~On that same note, there's also a lot of info-dumping. Moss is walking through his neighborhood early in the story, thinking about who lives where and what they're like, but we don't meet most of these people. By the time we do eventually meet some of them, I'd forgotten everything that was info-dumped about them.

~The same thing happens when we first meet Moss's school friends. Each one is introduced with two or three facts about them, and that's pretty much all the development most of them get. I also had trouble getting a sense of their personalities since they all talked and acted the same. 

~White people jokes are racist jokes too.

~The treatment of Esperanza was abysmal. Moss gets angry at her because she doesn't 100% immediately understand his personal life experience. He doesn't have to make any effort to understand her life, but she's just supposed to magically understand his life and when she doesn't she's a bad friend. The resolution with this character was total fubar. Moss was a jerk towards her for most of the book. (Other reviewers have gone into detail about this.)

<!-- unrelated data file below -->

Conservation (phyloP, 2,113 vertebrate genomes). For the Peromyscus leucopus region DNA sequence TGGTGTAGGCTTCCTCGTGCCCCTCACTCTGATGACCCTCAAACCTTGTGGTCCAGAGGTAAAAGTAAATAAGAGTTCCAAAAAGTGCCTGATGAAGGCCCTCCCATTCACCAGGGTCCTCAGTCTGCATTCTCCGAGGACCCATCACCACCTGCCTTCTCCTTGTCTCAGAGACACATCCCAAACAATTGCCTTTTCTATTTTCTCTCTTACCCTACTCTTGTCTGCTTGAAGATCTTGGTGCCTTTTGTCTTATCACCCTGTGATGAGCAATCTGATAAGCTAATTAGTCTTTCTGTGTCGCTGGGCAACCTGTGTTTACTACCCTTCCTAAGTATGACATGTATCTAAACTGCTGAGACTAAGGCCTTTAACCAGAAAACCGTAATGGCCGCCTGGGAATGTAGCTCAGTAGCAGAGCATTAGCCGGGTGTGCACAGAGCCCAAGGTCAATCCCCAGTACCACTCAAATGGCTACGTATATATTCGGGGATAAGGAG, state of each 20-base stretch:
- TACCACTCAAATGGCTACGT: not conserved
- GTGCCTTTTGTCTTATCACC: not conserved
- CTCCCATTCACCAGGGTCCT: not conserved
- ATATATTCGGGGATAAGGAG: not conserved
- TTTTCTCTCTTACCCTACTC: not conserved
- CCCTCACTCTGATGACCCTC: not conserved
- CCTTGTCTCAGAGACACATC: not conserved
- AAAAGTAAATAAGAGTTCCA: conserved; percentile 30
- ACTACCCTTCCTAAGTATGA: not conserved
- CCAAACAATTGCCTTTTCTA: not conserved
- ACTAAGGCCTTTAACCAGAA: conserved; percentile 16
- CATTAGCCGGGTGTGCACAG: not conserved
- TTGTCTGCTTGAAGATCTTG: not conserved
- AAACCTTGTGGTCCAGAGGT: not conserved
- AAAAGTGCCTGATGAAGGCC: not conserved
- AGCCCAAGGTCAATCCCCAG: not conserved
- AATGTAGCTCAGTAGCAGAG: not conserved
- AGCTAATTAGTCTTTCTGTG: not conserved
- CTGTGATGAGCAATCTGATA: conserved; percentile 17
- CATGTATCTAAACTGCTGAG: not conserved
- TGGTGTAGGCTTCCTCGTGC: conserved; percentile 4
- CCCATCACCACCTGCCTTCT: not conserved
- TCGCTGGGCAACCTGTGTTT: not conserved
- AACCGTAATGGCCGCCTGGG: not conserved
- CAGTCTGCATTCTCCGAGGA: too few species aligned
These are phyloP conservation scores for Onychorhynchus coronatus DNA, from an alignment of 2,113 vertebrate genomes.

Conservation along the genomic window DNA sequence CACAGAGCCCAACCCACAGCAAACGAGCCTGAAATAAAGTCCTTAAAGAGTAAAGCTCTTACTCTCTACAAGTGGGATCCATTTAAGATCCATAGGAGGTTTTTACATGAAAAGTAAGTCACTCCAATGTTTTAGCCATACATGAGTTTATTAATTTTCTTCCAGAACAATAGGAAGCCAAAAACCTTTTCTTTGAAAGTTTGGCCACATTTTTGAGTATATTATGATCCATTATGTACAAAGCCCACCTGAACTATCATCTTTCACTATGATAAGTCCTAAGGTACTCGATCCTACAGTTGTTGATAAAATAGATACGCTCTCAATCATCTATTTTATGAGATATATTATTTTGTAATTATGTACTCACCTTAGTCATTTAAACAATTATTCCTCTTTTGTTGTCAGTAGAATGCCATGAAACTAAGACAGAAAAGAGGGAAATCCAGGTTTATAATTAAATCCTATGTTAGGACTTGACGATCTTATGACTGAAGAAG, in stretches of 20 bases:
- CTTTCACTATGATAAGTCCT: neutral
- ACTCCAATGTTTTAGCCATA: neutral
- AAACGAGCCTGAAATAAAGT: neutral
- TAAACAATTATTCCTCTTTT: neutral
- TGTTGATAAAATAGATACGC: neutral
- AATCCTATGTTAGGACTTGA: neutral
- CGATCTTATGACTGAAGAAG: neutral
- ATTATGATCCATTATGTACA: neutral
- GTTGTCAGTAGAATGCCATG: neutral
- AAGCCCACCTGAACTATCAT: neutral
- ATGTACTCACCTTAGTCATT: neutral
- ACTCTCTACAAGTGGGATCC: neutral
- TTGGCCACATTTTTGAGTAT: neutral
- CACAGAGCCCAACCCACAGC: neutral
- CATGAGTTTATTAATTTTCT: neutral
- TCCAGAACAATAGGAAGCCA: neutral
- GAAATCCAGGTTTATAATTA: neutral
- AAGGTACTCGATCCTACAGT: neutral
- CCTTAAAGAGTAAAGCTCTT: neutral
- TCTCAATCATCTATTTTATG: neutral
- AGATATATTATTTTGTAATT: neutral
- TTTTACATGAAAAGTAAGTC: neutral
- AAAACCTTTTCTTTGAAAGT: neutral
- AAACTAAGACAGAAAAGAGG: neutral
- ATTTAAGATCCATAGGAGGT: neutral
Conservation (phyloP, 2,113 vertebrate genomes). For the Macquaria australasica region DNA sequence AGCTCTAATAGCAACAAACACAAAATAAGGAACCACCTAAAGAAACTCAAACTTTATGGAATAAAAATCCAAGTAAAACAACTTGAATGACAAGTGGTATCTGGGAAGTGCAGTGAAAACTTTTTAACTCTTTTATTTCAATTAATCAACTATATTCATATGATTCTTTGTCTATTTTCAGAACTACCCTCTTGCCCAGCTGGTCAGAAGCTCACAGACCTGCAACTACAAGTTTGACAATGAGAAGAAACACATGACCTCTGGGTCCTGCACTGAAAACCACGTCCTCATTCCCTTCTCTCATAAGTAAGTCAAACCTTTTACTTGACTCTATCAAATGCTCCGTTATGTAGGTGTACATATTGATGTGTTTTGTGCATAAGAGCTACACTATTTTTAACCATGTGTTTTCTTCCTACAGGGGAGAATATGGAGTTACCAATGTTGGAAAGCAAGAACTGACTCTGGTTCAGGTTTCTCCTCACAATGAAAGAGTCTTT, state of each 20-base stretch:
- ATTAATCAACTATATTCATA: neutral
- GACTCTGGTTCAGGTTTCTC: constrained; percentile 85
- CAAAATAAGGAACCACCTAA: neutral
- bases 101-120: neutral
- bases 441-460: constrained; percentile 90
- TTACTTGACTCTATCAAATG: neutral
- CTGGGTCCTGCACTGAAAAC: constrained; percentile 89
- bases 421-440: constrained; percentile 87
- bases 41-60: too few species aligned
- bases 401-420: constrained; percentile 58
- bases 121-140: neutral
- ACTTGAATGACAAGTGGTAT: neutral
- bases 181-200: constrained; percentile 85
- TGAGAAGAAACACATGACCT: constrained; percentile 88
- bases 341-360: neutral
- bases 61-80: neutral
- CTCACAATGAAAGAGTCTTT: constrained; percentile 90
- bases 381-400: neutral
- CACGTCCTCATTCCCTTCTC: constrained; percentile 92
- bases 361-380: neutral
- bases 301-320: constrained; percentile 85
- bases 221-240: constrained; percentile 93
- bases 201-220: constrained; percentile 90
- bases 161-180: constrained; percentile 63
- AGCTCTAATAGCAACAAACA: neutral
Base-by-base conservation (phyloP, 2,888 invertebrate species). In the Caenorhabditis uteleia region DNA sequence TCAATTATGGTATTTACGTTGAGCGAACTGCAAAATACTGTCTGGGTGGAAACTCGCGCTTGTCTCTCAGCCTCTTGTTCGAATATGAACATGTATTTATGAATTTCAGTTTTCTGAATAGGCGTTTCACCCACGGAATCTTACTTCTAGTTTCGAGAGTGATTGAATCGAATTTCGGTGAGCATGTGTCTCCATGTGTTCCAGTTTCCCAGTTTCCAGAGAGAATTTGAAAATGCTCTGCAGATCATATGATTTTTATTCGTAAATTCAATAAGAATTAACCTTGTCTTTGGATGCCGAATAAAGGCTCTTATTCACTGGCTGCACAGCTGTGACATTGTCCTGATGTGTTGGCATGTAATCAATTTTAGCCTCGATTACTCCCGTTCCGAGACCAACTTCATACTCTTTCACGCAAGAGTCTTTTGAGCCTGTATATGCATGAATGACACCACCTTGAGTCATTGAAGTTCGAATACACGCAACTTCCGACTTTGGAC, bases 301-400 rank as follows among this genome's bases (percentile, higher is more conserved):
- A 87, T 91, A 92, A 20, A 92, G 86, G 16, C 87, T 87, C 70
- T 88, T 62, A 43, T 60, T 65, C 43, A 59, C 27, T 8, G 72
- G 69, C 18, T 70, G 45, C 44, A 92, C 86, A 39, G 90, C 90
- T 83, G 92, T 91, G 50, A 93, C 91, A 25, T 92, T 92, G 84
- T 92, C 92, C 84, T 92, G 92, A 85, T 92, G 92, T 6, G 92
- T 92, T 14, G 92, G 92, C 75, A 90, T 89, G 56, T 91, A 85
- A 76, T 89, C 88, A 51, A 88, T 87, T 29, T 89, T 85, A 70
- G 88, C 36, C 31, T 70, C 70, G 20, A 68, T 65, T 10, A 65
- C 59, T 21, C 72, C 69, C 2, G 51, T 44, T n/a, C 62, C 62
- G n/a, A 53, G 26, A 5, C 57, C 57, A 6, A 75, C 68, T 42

~The metal detectors: They don't work that way. I even did some research after that scene because it pulled me out of the book so much. The info that the vice principal gives them later somewhat explains it but it's never explained how a broke, inner-city school could afford any of this stuff, much less how the police could afford it in these days of budget cuts. Even at bargain basement discount prices, military equipment isn't cheap.

~The info the vice principal gives them was never mentioned again, even when Moss had that reporter's attention.